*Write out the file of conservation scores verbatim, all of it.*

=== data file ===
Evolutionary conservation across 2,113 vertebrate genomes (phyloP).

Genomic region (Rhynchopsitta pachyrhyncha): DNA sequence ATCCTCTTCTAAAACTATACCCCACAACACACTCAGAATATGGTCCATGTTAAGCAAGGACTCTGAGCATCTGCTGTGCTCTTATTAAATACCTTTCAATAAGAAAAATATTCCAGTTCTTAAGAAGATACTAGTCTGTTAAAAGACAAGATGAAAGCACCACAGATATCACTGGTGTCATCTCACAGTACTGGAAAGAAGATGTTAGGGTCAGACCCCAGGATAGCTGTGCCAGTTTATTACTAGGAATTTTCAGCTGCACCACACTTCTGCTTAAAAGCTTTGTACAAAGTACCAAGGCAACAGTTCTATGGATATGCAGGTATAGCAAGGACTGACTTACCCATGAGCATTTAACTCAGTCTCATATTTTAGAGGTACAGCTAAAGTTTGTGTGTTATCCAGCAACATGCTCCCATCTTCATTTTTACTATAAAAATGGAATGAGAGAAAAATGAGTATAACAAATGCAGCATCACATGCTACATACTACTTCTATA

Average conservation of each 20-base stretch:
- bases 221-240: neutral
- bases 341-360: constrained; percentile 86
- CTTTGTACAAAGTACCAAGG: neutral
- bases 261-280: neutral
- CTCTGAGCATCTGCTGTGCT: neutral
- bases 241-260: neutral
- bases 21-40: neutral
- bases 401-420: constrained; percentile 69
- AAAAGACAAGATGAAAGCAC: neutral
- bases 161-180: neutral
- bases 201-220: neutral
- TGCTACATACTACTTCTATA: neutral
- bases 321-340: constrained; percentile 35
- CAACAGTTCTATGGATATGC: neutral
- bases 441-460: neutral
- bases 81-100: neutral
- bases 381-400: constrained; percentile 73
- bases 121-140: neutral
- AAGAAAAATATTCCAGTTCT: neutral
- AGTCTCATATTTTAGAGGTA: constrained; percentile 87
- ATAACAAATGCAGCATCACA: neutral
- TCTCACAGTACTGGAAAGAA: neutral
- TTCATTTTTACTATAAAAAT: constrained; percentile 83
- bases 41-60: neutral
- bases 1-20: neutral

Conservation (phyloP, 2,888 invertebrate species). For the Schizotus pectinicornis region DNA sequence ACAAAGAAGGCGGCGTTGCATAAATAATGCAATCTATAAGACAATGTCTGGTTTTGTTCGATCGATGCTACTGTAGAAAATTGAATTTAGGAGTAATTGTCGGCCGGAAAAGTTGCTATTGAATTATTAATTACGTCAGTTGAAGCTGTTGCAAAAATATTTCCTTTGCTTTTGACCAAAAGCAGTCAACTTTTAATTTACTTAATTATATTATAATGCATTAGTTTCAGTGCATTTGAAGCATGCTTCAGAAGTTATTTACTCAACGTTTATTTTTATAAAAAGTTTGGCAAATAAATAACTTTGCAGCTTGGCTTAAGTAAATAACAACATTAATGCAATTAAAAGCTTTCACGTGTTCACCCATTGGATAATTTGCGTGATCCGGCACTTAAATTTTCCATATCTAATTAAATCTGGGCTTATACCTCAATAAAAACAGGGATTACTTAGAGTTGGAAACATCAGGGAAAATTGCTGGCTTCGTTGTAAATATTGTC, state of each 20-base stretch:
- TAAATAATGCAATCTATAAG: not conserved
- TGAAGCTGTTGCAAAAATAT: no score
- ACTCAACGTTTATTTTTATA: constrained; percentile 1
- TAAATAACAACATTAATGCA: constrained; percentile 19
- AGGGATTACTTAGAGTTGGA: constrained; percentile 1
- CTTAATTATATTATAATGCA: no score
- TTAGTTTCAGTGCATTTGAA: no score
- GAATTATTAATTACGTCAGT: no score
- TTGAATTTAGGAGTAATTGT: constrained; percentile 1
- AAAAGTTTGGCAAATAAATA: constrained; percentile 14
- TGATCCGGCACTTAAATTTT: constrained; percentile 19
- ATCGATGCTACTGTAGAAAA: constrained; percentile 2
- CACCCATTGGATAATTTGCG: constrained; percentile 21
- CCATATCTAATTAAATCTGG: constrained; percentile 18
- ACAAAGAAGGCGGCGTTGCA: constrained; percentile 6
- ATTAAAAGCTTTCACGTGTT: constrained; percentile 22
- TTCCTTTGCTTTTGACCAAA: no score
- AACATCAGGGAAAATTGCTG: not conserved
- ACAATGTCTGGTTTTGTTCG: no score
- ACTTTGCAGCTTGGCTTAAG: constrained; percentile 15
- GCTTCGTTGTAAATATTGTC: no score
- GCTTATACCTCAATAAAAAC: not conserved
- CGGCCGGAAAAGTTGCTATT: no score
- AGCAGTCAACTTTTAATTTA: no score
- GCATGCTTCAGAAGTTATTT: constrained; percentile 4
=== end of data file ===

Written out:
Evolutionary conservation across 2,113 vertebrate genomes (phyloP).

Genomic region (Rhynchopsitta pachyrhyncha): DNA sequence ATCCTCTTCTAAAACTATACCCCACAACACACTCAGAATATGGTCCATGTTAAGCAAGGACTCTGAGCATCTGCTGTGCTCTTATTAAATACCTTTCAATAAGAAAAATATTCCAGTTCTTAAGAAGATACTAGTCTGTTAAAAGACAAGATGAAAGCACCACAGATATCACTGGTGTCATCTCACAGTACTGGAAAGAAGATGTTAGGGTCAGACCCCAGGATAGCTGTGCCAGTTTATTACTAGGAATTTTCAGCTGCACCACACTTCTGCTTAAAAGCTTTGTACAAAGTACCAAGGCAACAGTTCTATGGATATGCAGGTATAGCAAGGACTGACTTACCCATGAGCATTTAACTCAGTCTCATATTTTAGAGGTACAGCTAAAGTTTGTGTGTTATCCAGCAACATGCTCCCATCTTCATTTTTACTATAAAAATGGAATGAGAGAAAAATGAGTATAACAAATGCAGCATCACATGCTACATACTACTTCTATA

Average conservation of each 20-base stretch:
- bases 221-240: neutral
- bases 341-360: constrained; percentile 86
- CTTTGTACAAAGTACCAAGG: neutral
- bases 261-280: neutral
- CTCTGAGCATCTGCTGTGCT: neutral
- bases 241-260: neutral
- bases 21-40: neutral
- bases 401-420: constrained; percentile 69
- AAAAGACAAGATGAAAGCAC: neutral
- bases 161-180: neutral
- bases 201-220: neutral
- TGCTACATACTACTTCTATA: neutral
- bases 321-340: constrained; percentile 35
- CAACAGTTCTATGGATATGC: neutral
- bases 441-460: neutral
- bases 81-100: neutral
- bases 381-400: constrained; percentile 73
- bases 121-140: neutral
- AAGAAAAATATTCCAGTTCT: neutral
- AGTCTCATATTTTAGAGGTA: constrained; percentile 87
- ATAACAAATGCAGCATCACA: neutral
- TCTCACAGTACTGGAAAGAA: neutral
- TTCATTTTTACTATAAAAAT: constrained; percentile 83
- bases 41-60: neutral
- bases 1-20: neutral

Conservation (phyloP, 2,888 invertebrate species). For the Schizotus pectinicornis region DNA sequence ACAAAGAAGGCGGCGTTGCATAAATAATGCAATCTATAAGACAATGTCTGGTTTTGTTCGATCGATGCTACTGTAGAAAATTGAATTTAGGAGTAATTGTCGGCCGGAAAAGTTGCTATTGAATTATTAATTACGTCAGTTGAAGCTGTTGCAAAAATATTTCCTTTGCTTTTGACCAAAAGCAGTCAACTTTTAATTTACTTAATTATATTATAATGCATTAGTTTCAGTGCATTTGAAGCATGCTTCAGAAGTTATTTACTCAACGTTTATTTTTATAAAAAGTTTGGCAAATAAATAACTTTGCAGCTTGGCTTAAGTAAATAACAACATTAATGCAATTAAAAGCTTTCACGTGTTCACCCATTGGATAATTTGCGTGATCCGGCACTTAAATTTTCCATATCTAATTAAATCTGGGCTTATACCTCAATAAAAACAGGGATTACTTAGAGTTGGAAACATCAGGGAAAATTGCTGGCTTCGTTGTAAATATTGTC, state of each 20-base stretch:
- TAAATAATGCAATCTATAAG: not conserved
- TGAAGCTGTTGCAAAAATAT: no score
- ACTCAACGTTTATTTTTATA: constrained; percentile 1
- TAAATAACAACATTAATGCA: constrained; percentile 19
- AGGGATTACTTAGAGTTGGA: constrained; percentile 1
- CTTAATTATATTATAATGCA: no score
- TTAGTTTCAGTGCATTTGAA: no score
- GAATTATTAATTACGTCAGT: no score
- TTGAATTTAGGAGTAATTGT: constrained; percentile 1
- AAAAGTTTGGCAAATAAATA: constrained; percentile 14
- TGATCCGGCACTTAAATTTT: constrained; percentile 19
- ATCGATGCTACTGTAGAAAA: constrained; percentile 2
- CACCCATTGGATAATTTGCG: constrained; percentile 21
- CCATATCTAATTAAATCTGG: constrained; percentile 18
- ACAAAGAAGGCGGCGTTGCA: constrained; percentile 6
- ATTAAAAGCTTTCACGTGTT: constrained; percentile 22
- TTCCTTTGCTTTTGACCAAA: no score
- AACATCAGGGAAAATTGCTG: not conserved
- ACAATGTCTGGTTTTGTTCG: no score
- ACTTTGCAGCTTGGCTTAAG: constrained; percentile 15
- GCTTCGTTGTAAATATTGTC: no score
- GCTTATACCTCAATAAAAAC: not conserved
- CGGCCGGAAAAGTTGCTATT: no score
- AGCAGTCAACTTTTAATTTA: no score
- GCATGCTTCAGAAGTTATTT: constrained; percentile 4